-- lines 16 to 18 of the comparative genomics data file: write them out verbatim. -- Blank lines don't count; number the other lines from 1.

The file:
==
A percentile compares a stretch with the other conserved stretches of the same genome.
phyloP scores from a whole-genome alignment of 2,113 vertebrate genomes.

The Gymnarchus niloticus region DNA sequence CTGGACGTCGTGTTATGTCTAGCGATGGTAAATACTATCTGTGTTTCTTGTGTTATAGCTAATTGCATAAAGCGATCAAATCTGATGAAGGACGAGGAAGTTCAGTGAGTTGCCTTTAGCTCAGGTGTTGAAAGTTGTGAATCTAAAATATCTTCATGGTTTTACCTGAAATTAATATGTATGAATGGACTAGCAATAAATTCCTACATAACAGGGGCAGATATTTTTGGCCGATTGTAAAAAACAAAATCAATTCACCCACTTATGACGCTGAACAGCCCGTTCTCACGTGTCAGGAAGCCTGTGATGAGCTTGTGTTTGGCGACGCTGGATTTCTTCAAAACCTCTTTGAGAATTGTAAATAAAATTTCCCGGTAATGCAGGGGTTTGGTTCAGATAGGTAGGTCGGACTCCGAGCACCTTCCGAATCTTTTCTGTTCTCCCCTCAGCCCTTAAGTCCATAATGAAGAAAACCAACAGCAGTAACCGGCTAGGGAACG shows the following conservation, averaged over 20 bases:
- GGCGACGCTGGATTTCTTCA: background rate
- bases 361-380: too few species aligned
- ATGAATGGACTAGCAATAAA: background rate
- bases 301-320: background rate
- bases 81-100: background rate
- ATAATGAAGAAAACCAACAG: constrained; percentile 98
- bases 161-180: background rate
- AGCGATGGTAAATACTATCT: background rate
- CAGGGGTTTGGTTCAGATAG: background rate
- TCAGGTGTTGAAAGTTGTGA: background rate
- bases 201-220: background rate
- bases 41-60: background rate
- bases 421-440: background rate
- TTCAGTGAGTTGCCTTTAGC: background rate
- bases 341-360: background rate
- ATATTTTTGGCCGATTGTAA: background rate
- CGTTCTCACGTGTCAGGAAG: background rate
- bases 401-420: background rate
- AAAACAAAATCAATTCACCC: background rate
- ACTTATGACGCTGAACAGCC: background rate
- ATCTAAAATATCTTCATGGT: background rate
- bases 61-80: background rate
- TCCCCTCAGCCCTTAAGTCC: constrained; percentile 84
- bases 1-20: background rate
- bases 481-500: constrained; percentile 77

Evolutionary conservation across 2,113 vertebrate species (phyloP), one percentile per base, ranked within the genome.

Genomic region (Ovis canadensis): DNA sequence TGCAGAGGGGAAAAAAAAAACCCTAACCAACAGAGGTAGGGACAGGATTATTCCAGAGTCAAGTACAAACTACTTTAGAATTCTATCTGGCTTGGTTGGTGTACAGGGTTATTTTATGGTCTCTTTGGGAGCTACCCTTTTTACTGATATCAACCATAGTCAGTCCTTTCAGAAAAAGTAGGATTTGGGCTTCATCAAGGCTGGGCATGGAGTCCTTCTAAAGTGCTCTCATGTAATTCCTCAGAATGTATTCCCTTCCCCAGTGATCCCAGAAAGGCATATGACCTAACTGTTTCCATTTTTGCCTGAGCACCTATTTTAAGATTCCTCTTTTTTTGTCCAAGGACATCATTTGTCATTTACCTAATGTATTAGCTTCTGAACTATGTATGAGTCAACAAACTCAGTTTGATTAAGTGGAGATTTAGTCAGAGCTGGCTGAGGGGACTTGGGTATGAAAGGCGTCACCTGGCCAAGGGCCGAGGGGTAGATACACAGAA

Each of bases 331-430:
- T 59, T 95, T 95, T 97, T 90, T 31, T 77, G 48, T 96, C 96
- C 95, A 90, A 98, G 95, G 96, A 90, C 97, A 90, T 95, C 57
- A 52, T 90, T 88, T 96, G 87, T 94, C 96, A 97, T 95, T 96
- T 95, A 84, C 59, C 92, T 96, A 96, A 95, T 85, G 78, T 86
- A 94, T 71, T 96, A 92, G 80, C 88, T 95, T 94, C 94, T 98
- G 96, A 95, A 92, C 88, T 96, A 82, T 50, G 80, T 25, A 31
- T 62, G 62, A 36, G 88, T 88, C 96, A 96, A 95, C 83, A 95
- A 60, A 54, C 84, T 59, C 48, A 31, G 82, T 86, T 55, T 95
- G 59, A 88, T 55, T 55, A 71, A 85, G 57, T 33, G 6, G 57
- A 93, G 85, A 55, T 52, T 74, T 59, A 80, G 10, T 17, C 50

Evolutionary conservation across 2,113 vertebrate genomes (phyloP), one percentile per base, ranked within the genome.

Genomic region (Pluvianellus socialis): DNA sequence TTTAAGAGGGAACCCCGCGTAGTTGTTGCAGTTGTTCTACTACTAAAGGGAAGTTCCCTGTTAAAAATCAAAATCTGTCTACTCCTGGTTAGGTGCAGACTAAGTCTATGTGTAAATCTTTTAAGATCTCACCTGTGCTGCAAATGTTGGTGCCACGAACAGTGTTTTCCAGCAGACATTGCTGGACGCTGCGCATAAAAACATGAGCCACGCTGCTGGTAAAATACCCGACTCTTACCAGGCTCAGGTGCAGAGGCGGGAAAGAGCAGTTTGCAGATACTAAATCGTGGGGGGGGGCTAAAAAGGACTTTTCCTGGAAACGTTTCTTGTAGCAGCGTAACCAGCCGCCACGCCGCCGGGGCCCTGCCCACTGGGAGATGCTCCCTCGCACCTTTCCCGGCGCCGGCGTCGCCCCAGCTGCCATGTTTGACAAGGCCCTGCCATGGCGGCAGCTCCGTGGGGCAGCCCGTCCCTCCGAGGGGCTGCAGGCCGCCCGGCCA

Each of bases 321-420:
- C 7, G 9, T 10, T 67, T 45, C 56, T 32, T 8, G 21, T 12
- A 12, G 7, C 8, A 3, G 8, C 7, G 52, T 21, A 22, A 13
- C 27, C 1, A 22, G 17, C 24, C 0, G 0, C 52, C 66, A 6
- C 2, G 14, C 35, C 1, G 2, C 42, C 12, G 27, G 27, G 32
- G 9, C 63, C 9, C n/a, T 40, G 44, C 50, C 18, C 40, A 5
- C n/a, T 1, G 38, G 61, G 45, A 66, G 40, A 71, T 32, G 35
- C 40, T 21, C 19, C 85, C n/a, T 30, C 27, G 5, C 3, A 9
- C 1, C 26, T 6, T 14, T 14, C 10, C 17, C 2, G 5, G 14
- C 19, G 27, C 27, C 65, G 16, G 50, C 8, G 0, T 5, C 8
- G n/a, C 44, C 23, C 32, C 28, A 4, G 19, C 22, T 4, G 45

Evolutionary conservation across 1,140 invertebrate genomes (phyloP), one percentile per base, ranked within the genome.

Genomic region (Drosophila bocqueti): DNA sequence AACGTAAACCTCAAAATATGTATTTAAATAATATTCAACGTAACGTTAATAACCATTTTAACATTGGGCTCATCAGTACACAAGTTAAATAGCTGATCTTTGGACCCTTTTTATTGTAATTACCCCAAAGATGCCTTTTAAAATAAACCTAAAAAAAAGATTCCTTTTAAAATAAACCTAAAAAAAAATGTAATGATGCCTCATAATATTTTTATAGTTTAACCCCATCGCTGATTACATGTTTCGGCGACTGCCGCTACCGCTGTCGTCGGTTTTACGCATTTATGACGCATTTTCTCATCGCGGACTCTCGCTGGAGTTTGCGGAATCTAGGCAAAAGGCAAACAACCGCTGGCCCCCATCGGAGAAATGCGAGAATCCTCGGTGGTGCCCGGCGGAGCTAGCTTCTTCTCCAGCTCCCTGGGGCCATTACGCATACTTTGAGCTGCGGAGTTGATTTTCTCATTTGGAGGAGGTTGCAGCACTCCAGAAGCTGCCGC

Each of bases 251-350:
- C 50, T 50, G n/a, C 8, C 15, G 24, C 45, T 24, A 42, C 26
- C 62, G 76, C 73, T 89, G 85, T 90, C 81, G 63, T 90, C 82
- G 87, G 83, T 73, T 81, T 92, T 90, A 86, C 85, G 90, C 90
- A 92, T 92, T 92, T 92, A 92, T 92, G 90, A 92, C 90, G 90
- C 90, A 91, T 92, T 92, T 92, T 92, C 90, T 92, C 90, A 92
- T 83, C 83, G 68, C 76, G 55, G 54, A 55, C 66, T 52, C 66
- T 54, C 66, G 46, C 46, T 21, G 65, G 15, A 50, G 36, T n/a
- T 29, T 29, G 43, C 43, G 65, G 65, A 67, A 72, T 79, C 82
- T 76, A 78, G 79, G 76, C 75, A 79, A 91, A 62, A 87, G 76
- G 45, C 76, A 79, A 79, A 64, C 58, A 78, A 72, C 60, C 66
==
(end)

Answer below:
- bases 421-440: background rate
- TTCAGTGAGTTGCCTTTAGC: background rate
- bases 341-360: background rate